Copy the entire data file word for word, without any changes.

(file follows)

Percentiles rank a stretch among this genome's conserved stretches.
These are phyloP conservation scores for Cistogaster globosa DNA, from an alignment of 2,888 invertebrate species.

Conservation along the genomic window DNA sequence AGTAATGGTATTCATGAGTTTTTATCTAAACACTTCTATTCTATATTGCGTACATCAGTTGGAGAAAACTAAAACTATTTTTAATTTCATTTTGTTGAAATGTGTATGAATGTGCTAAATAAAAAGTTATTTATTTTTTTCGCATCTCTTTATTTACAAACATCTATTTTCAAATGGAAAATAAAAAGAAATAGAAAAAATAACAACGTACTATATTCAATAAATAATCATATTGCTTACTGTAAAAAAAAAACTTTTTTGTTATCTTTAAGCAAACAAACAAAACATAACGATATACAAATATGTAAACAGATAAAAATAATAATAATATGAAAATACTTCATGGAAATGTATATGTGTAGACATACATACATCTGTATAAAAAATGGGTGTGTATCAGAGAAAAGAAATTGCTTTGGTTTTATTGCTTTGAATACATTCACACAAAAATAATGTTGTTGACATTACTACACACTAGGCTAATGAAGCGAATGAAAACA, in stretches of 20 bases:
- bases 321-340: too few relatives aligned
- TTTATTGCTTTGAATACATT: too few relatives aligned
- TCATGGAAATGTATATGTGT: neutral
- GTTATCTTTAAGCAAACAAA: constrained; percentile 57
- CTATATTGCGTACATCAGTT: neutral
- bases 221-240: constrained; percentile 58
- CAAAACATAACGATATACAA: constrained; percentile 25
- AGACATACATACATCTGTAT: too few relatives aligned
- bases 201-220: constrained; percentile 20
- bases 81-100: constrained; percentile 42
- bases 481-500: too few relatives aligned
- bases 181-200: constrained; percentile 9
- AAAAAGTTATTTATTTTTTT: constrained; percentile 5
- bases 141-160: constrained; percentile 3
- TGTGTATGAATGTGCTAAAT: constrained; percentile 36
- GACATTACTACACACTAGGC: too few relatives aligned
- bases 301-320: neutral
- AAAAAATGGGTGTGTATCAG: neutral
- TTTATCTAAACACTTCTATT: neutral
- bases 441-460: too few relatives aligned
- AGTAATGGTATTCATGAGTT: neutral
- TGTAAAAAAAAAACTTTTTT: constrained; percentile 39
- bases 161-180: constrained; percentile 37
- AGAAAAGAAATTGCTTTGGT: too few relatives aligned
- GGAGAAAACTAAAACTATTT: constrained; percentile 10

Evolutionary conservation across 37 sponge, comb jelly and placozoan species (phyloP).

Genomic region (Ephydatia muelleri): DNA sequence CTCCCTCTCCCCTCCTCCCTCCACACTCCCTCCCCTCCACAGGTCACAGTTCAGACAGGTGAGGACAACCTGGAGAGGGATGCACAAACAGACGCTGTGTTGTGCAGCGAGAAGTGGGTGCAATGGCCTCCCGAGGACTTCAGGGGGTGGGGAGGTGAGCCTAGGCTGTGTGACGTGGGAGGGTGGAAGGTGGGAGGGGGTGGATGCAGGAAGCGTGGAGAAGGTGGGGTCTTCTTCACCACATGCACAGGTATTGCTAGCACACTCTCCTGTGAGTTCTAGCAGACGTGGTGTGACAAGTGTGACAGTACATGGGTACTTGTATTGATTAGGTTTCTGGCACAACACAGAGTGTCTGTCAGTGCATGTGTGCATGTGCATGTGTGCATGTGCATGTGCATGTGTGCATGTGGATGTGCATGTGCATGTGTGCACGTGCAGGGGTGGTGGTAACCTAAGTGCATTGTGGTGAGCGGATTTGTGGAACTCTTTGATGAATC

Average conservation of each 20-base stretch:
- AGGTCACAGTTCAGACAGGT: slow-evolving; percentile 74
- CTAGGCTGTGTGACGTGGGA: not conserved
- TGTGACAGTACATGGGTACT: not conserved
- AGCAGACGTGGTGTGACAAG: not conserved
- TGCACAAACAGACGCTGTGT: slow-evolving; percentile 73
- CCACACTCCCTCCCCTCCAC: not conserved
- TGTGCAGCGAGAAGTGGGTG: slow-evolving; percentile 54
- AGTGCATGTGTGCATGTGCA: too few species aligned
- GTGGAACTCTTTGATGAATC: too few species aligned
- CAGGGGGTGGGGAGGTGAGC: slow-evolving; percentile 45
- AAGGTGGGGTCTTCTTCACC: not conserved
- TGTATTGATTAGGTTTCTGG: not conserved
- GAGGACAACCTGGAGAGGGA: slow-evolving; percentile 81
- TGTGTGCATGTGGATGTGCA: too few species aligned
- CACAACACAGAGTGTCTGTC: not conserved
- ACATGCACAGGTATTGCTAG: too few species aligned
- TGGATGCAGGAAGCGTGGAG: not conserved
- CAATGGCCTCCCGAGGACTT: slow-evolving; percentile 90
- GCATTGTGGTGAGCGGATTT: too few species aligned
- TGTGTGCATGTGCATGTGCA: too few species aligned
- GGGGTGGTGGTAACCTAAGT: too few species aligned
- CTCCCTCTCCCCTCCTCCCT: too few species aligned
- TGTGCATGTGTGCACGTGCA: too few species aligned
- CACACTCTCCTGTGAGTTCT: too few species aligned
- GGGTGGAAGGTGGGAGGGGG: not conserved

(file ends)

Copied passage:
Percentiles rank a stretch among this genome's conserved stretches.
These are phyloP conservation scores for Cistogaster globosa DNA, from an alignment of 2,888 invertebrate species.

Conservation along the genomic window DNA sequence AGTAATGGTATTCATGAGTTTTTATCTAAACACTTCTATTCTATATTGCGTACATCAGTTGGAGAAAACTAAAACTATTTTTAATTTCATTTTGTTGAAATGTGTATGAATGTGCTAAATAAAAAGTTATTTATTTTTTTCGCATCTCTTTATTTACAAACATCTATTTTCAAATGGAAAATAAAAAGAAATAGAAAAAATAACAACGTACTATATTCAATAAATAATCATATTGCTTACTGTAAAAAAAAAACTTTTTTGTTATCTTTAAGCAAACAAACAAAACATAACGATATACAAATATGTAAACAGATAAAAATAATAATAATATGAAAATACTTCATGGAAATGTATATGTGTAGACATACATACATCTGTATAAAAAATGGGTGTGTATCAGAGAAAAGAAATTGCTTTGGTTTTATTGCTTTGAATACATTCACACAAAAATAATGTTGTTGACATTACTACACACTAGGCTAATGAAGCGAATGAAAACA, in stretches of 20 bases:
- bases 321-340: too few relatives aligned
- TTTATTGCTTTGAATACATT: too few relatives aligned
- TCATGGAAATGTATATGTGT: neutral
- GTTATCTTTAAGCAAACAAA: constrained; percentile 57
- CTATATTGCGTACATCAGTT: neutral
- bases 221-240: constrained; percentile 58
- CAAAACATAACGATATACAA: constrained; percentile 25
- AGACATACATACATCTGTAT: too few relatives aligned
- bases 201-220: constrained; percentile 20
- bases 81-100: constrained; percentile 42
- bases 481-500: too few relatives aligned
- bases 181-200: constrained; percentile 9
- AAAAAGTTATTTATTTTTTT: constrained; percentile 5
- bases 141-160: constrained; percentile 3
- TGTGTATGAATGTGCTAAAT: constrained; percentile 36
- GACATTACTACACACTAGGC: too few relatives aligned
- bases 301-320: neutral
- AAAAAATGGGTGTGTATCAG: neutral
- TTTATCTAAACACTTCTATT: neutral
- bases 441-460: too few relatives aligned
- AGTAATGGTATTCATGAGTT: neutral
- TGTAAAAAAAAAACTTTTTT: constrained; percentile 39
- bases 161-180: constrained; percentile 37
- AGAAAAGAAATTGCTTTGGT: too few relatives aligned
- GGAGAAAACTAAAACTATTT: constrained; percentile 10

Evolutionary conservation across 37 sponge, comb jelly and placozoan species (phyloP).

Genomic region (Ephydatia muelleri): DNA sequence CTCCCTCTCCCCTCCTCCCTCCACACTCCCTCCCCTCCACAGGTCACAGTTCAGACAGGTGAGGACAACCTGGAGAGGGATGCACAAACAGACGCTGTGTTGTGCAGCGAGAAGTGGGTGCAATGGCCTCCCGAGGACTTCAGGGGGTGGGGAGGTGAGCCTAGGCTGTGTGACGTGGGAGGGTGGAAGGTGGGAGGGGGTGGATGCAGGAAGCGTGGAGAAGGTGGGGTCTTCTTCACCACATGCACAGGTATTGCTAGCACACTCTCCTGTGAGTTCTAGCAGACGTGGTGTGACAAGTGTGACAGTACATGGGTACTTGTATTGATTAGGTTTCTGGCACAACACAGAGTGTCTGTCAGTGCATGTGTGCATGTGCATGTGTGCATGTGCATGTGCATGTGTGCATGTGGATGTGCATGTGCATGTGTGCACGTGCAGGGGTGGTGGTAACCTAAGTGCATTGTGGTGAGCGGATTTGTGGAACTCTTTGATGAATC

Average conservation of each 20-base stretch:
- AGGTCACAGTTCAGACAGGT: slow-evolving; percentile 74
- CTAGGCTGTGTGACGTGGGA: not conserved
- TGTGACAGTACATGGGTACT: not conserved
- AGCAGACGTGGTGTGACAAG: not conserved
- TGCACAAACAGACGCTGTGT: slow-evolving; percentile 73
- CCACACTCCCTCCCCTCCAC: not conserved
- TGTGCAGCGAGAAGTGGGTG: slow-evolving; percentile 54
- AGTGCATGTGTGCATGTGCA: too few species aligned
- GTGGAACTCTTTGATGAATC: too few species aligned
- CAGGGGGTGGGGAGGTGAGC: slow-evolving; percentile 45
- AAGGTGGGGTCTTCTTCACC: not conserved
- TGTATTGATTAGGTTTCTGG: not conserved
- GAGGACAACCTGGAGAGGGA: slow-evolving; percentile 81
- TGTGTGCATGTGGATGTGCA: too few species aligned
- CACAACACAGAGTGTCTGTC: not conserved
- ACATGCACAGGTATTGCTAG: too few species aligned
- TGGATGCAGGAAGCGTGGAG: not conserved
- CAATGGCCTCCCGAGGACTT: slow-evolving; percentile 90
- GCATTGTGGTGAGCGGATTT: too few species aligned
- TGTGTGCATGTGCATGTGCA: too few species aligned
- GGGGTGGTGGTAACCTAAGT: too few species aligned
- CTCCCTCTCCCCTCCTCCCT: too few species aligned
- TGTGCATGTGTGCACGTGCA: too few species aligned
- CACACTCTCCTGTGAGTTCT: too few species aligned
- GGGTGGAAGGTGGGAGGGGG: not conserved